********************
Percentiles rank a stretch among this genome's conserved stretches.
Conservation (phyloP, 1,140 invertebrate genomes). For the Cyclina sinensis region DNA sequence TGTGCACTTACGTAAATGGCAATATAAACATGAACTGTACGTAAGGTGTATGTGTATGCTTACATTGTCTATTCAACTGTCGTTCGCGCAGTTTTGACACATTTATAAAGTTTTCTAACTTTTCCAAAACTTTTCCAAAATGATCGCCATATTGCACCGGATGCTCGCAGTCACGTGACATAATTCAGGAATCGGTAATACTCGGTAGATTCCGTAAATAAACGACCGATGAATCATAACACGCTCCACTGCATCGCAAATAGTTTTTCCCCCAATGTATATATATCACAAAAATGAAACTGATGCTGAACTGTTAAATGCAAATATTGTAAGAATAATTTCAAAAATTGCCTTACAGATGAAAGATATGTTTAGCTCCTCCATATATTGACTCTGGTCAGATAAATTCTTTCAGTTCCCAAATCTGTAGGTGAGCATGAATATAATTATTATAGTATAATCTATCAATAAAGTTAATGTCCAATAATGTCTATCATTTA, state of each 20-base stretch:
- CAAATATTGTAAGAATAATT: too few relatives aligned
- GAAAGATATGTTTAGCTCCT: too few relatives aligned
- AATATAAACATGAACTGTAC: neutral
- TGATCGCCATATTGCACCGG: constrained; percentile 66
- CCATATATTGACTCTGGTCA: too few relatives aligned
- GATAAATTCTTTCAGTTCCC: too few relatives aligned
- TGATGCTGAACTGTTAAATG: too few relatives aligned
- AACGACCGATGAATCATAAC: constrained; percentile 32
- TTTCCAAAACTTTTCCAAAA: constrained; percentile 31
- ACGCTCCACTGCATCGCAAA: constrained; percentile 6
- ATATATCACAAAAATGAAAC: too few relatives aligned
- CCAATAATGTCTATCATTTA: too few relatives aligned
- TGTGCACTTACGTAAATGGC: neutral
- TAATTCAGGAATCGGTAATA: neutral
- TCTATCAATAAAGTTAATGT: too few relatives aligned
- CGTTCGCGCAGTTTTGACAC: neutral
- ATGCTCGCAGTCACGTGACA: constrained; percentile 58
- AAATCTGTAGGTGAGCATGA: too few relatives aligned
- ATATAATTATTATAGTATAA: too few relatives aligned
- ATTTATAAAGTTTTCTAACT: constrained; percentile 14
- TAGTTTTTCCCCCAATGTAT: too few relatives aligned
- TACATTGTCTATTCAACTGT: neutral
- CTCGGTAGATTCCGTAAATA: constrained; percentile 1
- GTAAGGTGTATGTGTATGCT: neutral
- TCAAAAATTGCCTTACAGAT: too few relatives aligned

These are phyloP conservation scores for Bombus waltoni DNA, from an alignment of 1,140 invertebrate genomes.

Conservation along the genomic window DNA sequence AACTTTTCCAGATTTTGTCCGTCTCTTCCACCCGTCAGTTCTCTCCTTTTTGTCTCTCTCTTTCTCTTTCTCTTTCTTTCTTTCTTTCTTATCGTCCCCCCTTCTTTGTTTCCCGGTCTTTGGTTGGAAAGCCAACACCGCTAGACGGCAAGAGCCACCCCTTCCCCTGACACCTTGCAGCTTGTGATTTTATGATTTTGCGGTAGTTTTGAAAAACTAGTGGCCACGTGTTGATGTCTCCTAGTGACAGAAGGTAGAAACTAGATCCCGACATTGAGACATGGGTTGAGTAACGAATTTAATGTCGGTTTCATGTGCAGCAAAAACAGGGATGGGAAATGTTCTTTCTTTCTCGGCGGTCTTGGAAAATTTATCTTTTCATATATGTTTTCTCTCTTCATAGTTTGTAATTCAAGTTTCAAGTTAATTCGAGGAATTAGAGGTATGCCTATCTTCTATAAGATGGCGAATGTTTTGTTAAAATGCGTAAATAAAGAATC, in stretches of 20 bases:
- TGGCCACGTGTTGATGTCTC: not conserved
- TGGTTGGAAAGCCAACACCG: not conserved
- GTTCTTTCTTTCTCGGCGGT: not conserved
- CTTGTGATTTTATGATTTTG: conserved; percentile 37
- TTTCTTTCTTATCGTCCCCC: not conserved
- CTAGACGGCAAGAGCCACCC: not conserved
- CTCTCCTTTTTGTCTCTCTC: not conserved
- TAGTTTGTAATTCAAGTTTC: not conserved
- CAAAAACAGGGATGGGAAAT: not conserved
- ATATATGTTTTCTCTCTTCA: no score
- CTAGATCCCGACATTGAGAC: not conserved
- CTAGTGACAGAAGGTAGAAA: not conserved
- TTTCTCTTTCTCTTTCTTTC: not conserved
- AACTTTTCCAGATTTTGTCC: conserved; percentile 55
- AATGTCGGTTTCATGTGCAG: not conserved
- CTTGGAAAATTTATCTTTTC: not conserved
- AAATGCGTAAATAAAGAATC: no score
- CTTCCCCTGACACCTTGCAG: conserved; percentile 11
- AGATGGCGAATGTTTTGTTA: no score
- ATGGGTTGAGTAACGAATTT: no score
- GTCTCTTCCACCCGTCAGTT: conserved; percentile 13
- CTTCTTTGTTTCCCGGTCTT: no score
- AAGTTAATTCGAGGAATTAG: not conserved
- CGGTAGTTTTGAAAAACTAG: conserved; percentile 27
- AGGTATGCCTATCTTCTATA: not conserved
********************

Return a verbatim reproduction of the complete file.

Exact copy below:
Percentiles rank a stretch among this genome's conserved stretches.
Conservation (phyloP, 1,140 invertebrate genomes). For the Cyclina sinensis region DNA sequence TGTGCACTTACGTAAATGGCAATATAAACATGAACTGTACGTAAGGTGTATGTGTATGCTTACATTGTCTATTCAACTGTCGTTCGCGCAGTTTTGACACATTTATAAAGTTTTCTAACTTTTCCAAAACTTTTCCAAAATGATCGCCATATTGCACCGGATGCTCGCAGTCACGTGACATAATTCAGGAATCGGTAATACTCGGTAGATTCCGTAAATAAACGACCGATGAATCATAACACGCTCCACTGCATCGCAAATAGTTTTTCCCCCAATGTATATATATCACAAAAATGAAACTGATGCTGAACTGTTAAATGCAAATATTGTAAGAATAATTTCAAAAATTGCCTTACAGATGAAAGATATGTTTAGCTCCTCCATATATTGACTCTGGTCAGATAAATTCTTTCAGTTCCCAAATCTGTAGGTGAGCATGAATATAATTATTATAGTATAATCTATCAATAAAGTTAATGTCCAATAATGTCTATCATTTA, state of each 20-base stretch:
- CAAATATTGTAAGAATAATT: too few relatives aligned
- GAAAGATATGTTTAGCTCCT: too few relatives aligned
- AATATAAACATGAACTGTAC: neutral
- TGATCGCCATATTGCACCGG: constrained; percentile 66
- CCATATATTGACTCTGGTCA: too few relatives aligned
- GATAAATTCTTTCAGTTCCC: too few relatives aligned
- TGATGCTGAACTGTTAAATG: too few relatives aligned
- AACGACCGATGAATCATAAC: constrained; percentile 32
- TTTCCAAAACTTTTCCAAAA: constrained; percentile 31
- ACGCTCCACTGCATCGCAAA: constrained; percentile 6
- ATATATCACAAAAATGAAAC: too few relatives aligned
- CCAATAATGTCTATCATTTA: too few relatives aligned
- TGTGCACTTACGTAAATGGC: neutral
- TAATTCAGGAATCGGTAATA: neutral
- TCTATCAATAAAGTTAATGT: too few relatives aligned
- CGTTCGCGCAGTTTTGACAC: neutral
- ATGCTCGCAGTCACGTGACA: constrained; percentile 58
- AAATCTGTAGGTGAGCATGA: too few relatives aligned
- ATATAATTATTATAGTATAA: too few relatives aligned
- ATTTATAAAGTTTTCTAACT: constrained; percentile 14
- TAGTTTTTCCCCCAATGTAT: too few relatives aligned
- TACATTGTCTATTCAACTGT: neutral
- CTCGGTAGATTCCGTAAATA: constrained; percentile 1
- GTAAGGTGTATGTGTATGCT: neutral
- TCAAAAATTGCCTTACAGAT: too few relatives aligned

These are phyloP conservation scores for Bombus waltoni DNA, from an alignment of 1,140 invertebrate genomes.

Conservation along the genomic window DNA sequence AACTTTTCCAGATTTTGTCCGTCTCTTCCACCCGTCAGTTCTCTCCTTTTTGTCTCTCTCTTTCTCTTTCTCTTTCTTTCTTTCTTTCTTATCGTCCCCCCTTCTTTGTTTCCCGGTCTTTGGTTGGAAAGCCAACACCGCTAGACGGCAAGAGCCACCCCTTCCCCTGACACCTTGCAGCTTGTGATTTTATGATTTTGCGGTAGTTTTGAAAAACTAGTGGCCACGTGTTGATGTCTCCTAGTGACAGAAGGTAGAAACTAGATCCCGACATTGAGACATGGGTTGAGTAACGAATTTAATGTCGGTTTCATGTGCAGCAAAAACAGGGATGGGAAATGTTCTTTCTTTCTCGGCGGTCTTGGAAAATTTATCTTTTCATATATGTTTTCTCTCTTCATAGTTTGTAATTCAAGTTTCAAGTTAATTCGAGGAATTAGAGGTATGCCTATCTTCTATAAGATGGCGAATGTTTTGTTAAAATGCGTAAATAAAGAATC, in stretches of 20 bases:
- TGGCCACGTGTTGATGTCTC: not conserved
- TGGTTGGAAAGCCAACACCG: not conserved
- GTTCTTTCTTTCTCGGCGGT: not conserved
- CTTGTGATTTTATGATTTTG: conserved; percentile 37
- TTTCTTTCTTATCGTCCCCC: not conserved
- CTAGACGGCAAGAGCCACCC: not conserved
- CTCTCCTTTTTGTCTCTCTC: not conserved
- TAGTTTGTAATTCAAGTTTC: not conserved
- CAAAAACAGGGATGGGAAAT: not conserved
- ATATATGTTTTCTCTCTTCA: no score
- CTAGATCCCGACATTGAGAC: not conserved
- CTAGTGACAGAAGGTAGAAA: not conserved
- TTTCTCTTTCTCTTTCTTTC: not conserved
- AACTTTTCCAGATTTTGTCC: conserved; percentile 55
- AATGTCGGTTTCATGTGCAG: not conserved
- CTTGGAAAATTTATCTTTTC: not conserved
- AAATGCGTAAATAAAGAATC: no score
- CTTCCCCTGACACCTTGCAG: conserved; percentile 11
- AGATGGCGAATGTTTTGTTA: no score
- ATGGGTTGAGTAACGAATTT: no score
- GTCTCTTCCACCCGTCAGTT: conserved; percentile 13
- CTTCTTTGTTTCCCGGTCTT: no score
- AAGTTAATTCGAGGAATTAG: not conserved
- CGGTAGTTTTGAAAAACTAG: conserved; percentile 27
- AGGTATGCCTATCTTCTATA: not conserved